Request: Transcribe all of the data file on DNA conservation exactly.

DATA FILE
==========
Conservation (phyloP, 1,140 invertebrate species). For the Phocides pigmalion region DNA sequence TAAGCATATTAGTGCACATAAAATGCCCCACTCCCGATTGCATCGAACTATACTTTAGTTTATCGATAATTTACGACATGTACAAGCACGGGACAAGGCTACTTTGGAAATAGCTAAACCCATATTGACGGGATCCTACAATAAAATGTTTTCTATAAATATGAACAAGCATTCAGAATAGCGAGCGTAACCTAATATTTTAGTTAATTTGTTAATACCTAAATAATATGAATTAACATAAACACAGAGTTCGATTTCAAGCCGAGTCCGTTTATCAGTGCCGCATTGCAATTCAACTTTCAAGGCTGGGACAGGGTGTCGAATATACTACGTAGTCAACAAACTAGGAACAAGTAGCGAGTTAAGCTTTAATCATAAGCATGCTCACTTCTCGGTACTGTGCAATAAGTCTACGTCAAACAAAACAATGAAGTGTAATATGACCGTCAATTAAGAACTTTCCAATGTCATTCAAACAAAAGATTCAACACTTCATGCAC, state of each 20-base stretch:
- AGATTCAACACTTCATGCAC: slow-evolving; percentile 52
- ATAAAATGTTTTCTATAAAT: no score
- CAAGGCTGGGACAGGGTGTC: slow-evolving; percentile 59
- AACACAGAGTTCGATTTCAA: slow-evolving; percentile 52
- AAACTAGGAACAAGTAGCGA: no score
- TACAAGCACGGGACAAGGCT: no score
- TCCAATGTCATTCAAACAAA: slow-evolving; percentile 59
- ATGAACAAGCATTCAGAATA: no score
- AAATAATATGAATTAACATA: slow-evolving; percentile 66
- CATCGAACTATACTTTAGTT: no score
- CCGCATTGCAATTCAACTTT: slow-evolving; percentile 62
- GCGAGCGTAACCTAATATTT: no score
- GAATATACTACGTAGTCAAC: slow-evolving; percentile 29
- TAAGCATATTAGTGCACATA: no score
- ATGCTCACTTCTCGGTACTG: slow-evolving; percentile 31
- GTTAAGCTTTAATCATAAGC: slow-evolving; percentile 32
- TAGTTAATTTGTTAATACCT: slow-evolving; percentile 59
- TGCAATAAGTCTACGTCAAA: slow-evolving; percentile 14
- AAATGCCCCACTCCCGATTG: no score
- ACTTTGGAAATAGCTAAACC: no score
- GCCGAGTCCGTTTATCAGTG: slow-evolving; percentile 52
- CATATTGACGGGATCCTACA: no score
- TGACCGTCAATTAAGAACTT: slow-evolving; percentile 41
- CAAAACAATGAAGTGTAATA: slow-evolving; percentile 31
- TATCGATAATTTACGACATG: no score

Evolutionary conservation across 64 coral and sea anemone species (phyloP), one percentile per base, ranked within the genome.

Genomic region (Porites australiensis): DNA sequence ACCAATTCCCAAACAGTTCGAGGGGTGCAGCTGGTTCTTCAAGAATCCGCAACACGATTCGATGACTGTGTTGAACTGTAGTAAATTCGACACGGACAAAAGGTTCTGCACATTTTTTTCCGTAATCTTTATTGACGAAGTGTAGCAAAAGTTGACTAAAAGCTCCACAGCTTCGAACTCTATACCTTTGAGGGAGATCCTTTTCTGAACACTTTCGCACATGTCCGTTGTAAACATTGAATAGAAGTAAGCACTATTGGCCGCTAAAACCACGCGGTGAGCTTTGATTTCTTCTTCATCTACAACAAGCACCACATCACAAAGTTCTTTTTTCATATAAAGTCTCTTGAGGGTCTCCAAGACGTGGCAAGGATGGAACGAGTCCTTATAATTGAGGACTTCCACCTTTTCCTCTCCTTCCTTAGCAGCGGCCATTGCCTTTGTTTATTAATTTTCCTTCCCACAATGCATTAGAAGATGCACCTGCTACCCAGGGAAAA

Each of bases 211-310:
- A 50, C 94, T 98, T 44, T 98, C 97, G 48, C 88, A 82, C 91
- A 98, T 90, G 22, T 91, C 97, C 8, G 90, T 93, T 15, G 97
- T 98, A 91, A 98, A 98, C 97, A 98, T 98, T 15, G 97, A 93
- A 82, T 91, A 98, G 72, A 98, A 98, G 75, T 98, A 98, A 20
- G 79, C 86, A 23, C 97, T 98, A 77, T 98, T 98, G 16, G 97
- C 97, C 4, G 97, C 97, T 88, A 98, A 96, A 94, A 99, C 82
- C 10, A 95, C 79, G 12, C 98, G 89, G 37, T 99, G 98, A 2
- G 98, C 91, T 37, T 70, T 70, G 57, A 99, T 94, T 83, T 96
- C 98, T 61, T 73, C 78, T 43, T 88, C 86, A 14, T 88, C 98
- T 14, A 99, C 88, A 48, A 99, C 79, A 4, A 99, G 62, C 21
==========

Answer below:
Conservation (phyloP, 1,140 invertebrate species). For the Phocides pigmalion region DNA sequence TAAGCATATTAGTGCACATAAAATGCCCCACTCCCGATTGCATCGAACTATACTTTAGTTTATCGATAATTTACGACATGTACAAGCACGGGACAAGGCTACTTTGGAAATAGCTAAACCCATATTGACGGGATCCTACAATAAAATGTTTTCTATAAATATGAACAAGCATTCAGAATAGCGAGCGTAACCTAATATTTTAGTTAATTTGTTAATACCTAAATAATATGAATTAACATAAACACAGAGTTCGATTTCAAGCCGAGTCCGTTTATCAGTGCCGCATTGCAATTCAACTTTCAAGGCTGGGACAGGGTGTCGAATATACTACGTAGTCAACAAACTAGGAACAAGTAGCGAGTTAAGCTTTAATCATAAGCATGCTCACTTCTCGGTACTGTGCAATAAGTCTACGTCAAACAAAACAATGAAGTGTAATATGACCGTCAATTAAGAACTTTCCAATGTCATTCAAACAAAAGATTCAACACTTCATGCAC, state of each 20-base stretch:
- AGATTCAACACTTCATGCAC: slow-evolving; percentile 52
- ATAAAATGTTTTCTATAAAT: no score
- CAAGGCTGGGACAGGGTGTC: slow-evolving; percentile 59
- AACACAGAGTTCGATTTCAA: slow-evolving; percentile 52
- AAACTAGGAACAAGTAGCGA: no score
- TACAAGCACGGGACAAGGCT: no score
- TCCAATGTCATTCAAACAAA: slow-evolving; percentile 59
- ATGAACAAGCATTCAGAATA: no score
- AAATAATATGAATTAACATA: slow-evolving; percentile 66
- CATCGAACTATACTTTAGTT: no score
- CCGCATTGCAATTCAACTTT: slow-evolving; percentile 62
- GCGAGCGTAACCTAATATTT: no score
- GAATATACTACGTAGTCAAC: slow-evolving; percentile 29
- TAAGCATATTAGTGCACATA: no score
- ATGCTCACTTCTCGGTACTG: slow-evolving; percentile 31
- GTTAAGCTTTAATCATAAGC: slow-evolving; percentile 32
- TAGTTAATTTGTTAATACCT: slow-evolving; percentile 59
- TGCAATAAGTCTACGTCAAA: slow-evolving; percentile 14
- AAATGCCCCACTCCCGATTG: no score
- ACTTTGGAAATAGCTAAACC: no score
- GCCGAGTCCGTTTATCAGTG: slow-evolving; percentile 52
- CATATTGACGGGATCCTACA: no score
- TGACCGTCAATTAAGAACTT: slow-evolving; percentile 41
- CAAAACAATGAAGTGTAATA: slow-evolving; percentile 31
- TATCGATAATTTACGACATG: no score

Evolutionary conservation across 64 coral and sea anemone species (phyloP), one percentile per base, ranked within the genome.

Genomic region (Porites australiensis): DNA sequence ACCAATTCCCAAACAGTTCGAGGGGTGCAGCTGGTTCTTCAAGAATCCGCAACACGATTCGATGACTGTGTTGAACTGTAGTAAATTCGACACGGACAAAAGGTTCTGCACATTTTTTTCCGTAATCTTTATTGACGAAGTGTAGCAAAAGTTGACTAAAAGCTCCACAGCTTCGAACTCTATACCTTTGAGGGAGATCCTTTTCTGAACACTTTCGCACATGTCCGTTGTAAACATTGAATAGAAGTAAGCACTATTGGCCGCTAAAACCACGCGGTGAGCTTTGATTTCTTCTTCATCTACAACAAGCACCACATCACAAAGTTCTTTTTTCATATAAAGTCTCTTGAGGGTCTCCAAGACGTGGCAAGGATGGAACGAGTCCTTATAATTGAGGACTTCCACCTTTTCCTCTCCTTCCTTAGCAGCGGCCATTGCCTTTGTTTATTAATTTTCCTTCCCACAATGCATTAGAAGATGCACCTGCTACCCAGGGAAAA

Each of bases 211-310:
- A 50, C 94, T 98, T 44, T 98, C 97, G 48, C 88, A 82, C 91
- A 98, T 90, G 22, T 91, C 97, C 8, G 90, T 93, T 15, G 97
- T 98, A 91, A 98, A 98, C 97, A 98, T 98, T 15, G 97, A 93
- A 82, T 91, A 98, G 72, A 98, A 98, G 75, T 98, A 98, A 20
- G 79, C 86, A 23, C 97, T 98, A 77, T 98, T 98, G 16, G 97
- C 97, C 4, G 97, C 97, T 88, A 98, A 96, A 94, A 99, C 82
- C 10, A 95, C 79, G 12, C 98, G 89, G 37, T 99, G 98, A 2
- G 98, C 91, T 37, T 70, T 70, G 57, A 99, T 94, T 83, T 96
- C 98, T 61, T 73, C 78, T 43, T 88, C 86, A 14, T 88, C 98
- T 14, A 99, C 88, A 48, A 99, C 79, A 4, A 99, G 62, C 21